By Hugh Binning
“Charity covers a multitude of sins,” (1st Peter 4:8) and therefore “above all things have fervent charity among yourselves,” he says. What is above prayer and watching to the end, above carefulness? Indeed, in reference to fellowship with God, these are above all; but in relation to comfortable fellowship one with another in this world, this is above all, and the crown or cream of other graces. He whose sins are covered by God’s free love, cannot think it a hard thing to spread the garment of his love over his brother’s sins. Hatred stirs up strife, all uncharitable affections, such as envy, and wrath. It stirs up contentions, and makes a spreading fire of men’s infirmities. But “love covers all sins,” conceals them from all to whom the knowledge of them does not belong, (Proverbs 10:12)
Love in a way does not attempt to know the bad it knows, or at least to remember it much. It will sometimes hoodwink itself to a favorable esteeming of others. It will pass by an infirmity and flaw, but many stand still and commune with the infirmity and flaws of others. But the one who covers a transgression seeks love to bury offences in. Silence is a notable way to preserve agreement and harmony, and bring forth true warmth and friendship. The keeping of faults long above ground unburied, makes them cast forth an evil smell that will away separate friends. Therefore, the wise man says, “He who covers a transgression seeks love: but he who repeats a matter separates close friends,” (Proverbs 17) Covering faults in a Christian way, will make a stranger a friend; but repeating and spreading of them will make a friend not only a stranger, but also an enemy.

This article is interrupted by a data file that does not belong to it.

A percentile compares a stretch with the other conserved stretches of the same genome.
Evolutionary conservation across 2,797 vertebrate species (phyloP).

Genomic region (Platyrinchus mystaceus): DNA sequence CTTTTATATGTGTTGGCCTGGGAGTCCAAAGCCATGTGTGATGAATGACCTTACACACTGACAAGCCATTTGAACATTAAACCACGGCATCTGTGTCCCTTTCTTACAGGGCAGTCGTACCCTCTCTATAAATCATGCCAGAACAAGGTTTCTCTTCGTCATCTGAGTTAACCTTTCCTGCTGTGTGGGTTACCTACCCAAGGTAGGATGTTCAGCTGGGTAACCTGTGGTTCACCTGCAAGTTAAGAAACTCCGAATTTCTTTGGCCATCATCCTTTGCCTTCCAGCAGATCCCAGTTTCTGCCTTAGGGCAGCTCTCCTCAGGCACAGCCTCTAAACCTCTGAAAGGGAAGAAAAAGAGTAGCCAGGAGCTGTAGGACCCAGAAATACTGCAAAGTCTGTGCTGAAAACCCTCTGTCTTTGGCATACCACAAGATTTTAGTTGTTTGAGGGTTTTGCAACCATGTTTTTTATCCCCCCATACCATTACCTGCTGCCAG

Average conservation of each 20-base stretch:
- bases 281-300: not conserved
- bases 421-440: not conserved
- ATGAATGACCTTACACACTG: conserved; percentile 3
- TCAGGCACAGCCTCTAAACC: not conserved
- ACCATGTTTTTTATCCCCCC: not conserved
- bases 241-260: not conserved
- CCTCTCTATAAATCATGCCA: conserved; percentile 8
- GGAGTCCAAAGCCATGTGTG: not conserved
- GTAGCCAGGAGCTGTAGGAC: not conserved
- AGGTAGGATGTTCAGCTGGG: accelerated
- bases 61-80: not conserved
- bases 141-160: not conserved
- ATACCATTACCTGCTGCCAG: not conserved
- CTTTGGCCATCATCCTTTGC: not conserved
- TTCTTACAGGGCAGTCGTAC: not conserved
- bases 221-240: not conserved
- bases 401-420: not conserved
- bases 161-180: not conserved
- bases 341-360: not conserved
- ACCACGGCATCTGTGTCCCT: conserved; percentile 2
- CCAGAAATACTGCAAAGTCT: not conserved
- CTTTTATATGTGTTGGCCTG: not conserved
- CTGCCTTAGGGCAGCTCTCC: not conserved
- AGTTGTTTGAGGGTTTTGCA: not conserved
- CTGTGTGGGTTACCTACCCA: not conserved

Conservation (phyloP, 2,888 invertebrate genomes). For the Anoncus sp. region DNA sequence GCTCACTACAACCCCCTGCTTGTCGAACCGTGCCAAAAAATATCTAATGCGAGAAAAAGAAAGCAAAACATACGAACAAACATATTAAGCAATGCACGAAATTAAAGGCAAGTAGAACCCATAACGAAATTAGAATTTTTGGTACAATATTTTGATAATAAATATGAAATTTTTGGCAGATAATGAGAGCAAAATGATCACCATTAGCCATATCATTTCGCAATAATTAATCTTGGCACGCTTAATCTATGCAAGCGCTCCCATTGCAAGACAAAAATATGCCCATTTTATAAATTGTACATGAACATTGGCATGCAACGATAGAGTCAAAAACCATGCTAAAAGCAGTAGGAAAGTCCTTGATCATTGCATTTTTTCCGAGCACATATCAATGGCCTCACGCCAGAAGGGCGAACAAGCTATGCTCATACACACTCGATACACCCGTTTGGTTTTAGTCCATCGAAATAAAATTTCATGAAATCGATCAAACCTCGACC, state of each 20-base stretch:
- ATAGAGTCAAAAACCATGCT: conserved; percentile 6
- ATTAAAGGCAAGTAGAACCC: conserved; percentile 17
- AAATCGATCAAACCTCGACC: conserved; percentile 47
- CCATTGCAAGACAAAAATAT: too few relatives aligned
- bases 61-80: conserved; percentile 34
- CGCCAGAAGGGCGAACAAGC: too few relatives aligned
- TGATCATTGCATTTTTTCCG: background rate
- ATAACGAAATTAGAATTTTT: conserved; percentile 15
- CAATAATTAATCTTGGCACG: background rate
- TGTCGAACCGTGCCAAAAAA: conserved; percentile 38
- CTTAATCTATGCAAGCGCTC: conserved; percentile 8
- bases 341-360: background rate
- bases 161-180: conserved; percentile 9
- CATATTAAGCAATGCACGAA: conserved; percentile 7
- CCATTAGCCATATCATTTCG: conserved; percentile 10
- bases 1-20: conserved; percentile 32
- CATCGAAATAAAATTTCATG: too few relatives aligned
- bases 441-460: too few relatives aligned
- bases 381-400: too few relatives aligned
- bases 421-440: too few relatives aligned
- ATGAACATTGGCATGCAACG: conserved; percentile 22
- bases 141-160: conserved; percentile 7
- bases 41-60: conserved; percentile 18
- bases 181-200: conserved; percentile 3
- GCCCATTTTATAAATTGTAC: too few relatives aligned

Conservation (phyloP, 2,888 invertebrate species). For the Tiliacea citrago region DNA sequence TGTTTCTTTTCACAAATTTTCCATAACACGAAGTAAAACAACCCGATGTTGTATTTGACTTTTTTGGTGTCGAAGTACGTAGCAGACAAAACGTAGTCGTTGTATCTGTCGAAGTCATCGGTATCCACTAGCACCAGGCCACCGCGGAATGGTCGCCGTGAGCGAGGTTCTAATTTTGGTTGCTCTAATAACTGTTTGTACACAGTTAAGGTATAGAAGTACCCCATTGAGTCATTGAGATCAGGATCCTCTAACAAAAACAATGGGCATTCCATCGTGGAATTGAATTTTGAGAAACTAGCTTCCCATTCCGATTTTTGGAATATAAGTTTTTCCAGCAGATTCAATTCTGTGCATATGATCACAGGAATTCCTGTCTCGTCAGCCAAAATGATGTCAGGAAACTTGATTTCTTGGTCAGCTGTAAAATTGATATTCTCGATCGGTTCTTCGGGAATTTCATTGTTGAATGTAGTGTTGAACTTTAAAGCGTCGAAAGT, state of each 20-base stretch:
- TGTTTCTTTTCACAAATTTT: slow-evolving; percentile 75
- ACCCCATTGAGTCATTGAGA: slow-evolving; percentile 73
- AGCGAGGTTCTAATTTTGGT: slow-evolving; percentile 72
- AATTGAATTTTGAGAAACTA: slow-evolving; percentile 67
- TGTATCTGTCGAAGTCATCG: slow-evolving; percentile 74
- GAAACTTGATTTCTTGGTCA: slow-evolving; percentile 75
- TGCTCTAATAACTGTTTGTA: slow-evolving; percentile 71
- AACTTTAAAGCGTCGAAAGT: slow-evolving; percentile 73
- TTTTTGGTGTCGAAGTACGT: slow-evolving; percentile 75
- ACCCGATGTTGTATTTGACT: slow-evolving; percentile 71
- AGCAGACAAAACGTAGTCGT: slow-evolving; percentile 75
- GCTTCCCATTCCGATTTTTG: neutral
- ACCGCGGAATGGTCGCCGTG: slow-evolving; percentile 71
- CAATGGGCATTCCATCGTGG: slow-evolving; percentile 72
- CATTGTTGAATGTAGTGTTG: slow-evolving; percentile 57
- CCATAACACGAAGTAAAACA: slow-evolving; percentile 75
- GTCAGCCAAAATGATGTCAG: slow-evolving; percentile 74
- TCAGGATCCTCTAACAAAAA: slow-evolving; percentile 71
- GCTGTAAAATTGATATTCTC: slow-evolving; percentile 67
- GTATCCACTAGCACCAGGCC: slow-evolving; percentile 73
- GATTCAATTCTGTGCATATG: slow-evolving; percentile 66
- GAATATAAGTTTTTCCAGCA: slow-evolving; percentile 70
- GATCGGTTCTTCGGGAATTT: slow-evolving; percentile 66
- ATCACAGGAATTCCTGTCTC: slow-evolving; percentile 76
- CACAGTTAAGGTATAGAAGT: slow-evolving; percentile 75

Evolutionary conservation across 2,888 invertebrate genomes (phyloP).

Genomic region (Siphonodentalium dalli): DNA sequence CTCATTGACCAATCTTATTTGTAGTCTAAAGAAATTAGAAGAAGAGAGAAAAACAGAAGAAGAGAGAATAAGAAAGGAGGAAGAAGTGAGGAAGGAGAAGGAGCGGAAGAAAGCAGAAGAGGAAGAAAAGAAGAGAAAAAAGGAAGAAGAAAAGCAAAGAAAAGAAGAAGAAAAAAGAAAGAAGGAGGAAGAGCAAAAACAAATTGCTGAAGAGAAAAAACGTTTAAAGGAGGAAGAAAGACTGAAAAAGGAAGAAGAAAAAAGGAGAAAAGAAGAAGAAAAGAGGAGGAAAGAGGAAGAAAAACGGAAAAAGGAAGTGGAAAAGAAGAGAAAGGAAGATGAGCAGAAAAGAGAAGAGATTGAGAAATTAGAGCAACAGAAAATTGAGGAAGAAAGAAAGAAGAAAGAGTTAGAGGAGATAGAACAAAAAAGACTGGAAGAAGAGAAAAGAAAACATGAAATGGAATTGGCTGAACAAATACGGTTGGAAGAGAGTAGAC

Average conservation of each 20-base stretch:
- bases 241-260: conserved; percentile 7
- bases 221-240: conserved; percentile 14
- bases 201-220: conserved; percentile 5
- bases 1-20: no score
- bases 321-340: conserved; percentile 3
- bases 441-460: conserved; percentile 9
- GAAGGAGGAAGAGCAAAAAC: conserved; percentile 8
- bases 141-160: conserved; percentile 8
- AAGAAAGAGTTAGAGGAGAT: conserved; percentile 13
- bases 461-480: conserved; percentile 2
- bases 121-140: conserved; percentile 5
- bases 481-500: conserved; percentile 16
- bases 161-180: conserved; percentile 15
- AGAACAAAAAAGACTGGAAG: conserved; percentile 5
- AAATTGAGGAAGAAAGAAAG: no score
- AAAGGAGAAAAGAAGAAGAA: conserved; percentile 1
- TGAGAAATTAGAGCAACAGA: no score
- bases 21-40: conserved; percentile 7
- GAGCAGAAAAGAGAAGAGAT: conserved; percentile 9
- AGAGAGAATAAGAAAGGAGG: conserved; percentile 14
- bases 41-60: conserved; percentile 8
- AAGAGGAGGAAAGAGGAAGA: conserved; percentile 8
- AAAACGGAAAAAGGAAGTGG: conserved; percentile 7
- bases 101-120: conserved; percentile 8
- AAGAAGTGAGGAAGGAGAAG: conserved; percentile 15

Yet this is not to the say that we have no Christian duty of reproving and admonishing one another, “Have no fellowship with the unfruitful works of darkness, but rather reprove them.” (Ephesians 5:11) Love commands us to reprove in the “spirit of meekness,” (Galatians 6:1) as a man would restore an arm out of joint. Therefore you “You shall not hate your brother in your heart. You shall surely rebuke your neighbor, and not bear sin because of him. ” (Leviticus 19:17) And he who reproves his brother in this manner out of love, and in meekness and wisdom, “will afterwards find more favor from him than the one who flatters with his tongue,” (Proverbs 28:23).
To cover and hide grudges and jealousies in our hearts, is to nourish a flame in our hearts, which only waits to vent, and will at one time or another burst out. But to look too narrowly to every step, and to write up a registry of men’s petty faults, especially so as to make them known to the world; this is inconsistent with the rule of love. And truly, it is a token of one “destitute of wisdom to hate his neighbor; but a man of understanding will hold his peace.” He who has most defects himself, will find the most in others, and strive to vilify them one way or another; but a wise man can pass by frailties, yes, even offences done to him, and be silent, (Proverbs 11:12).
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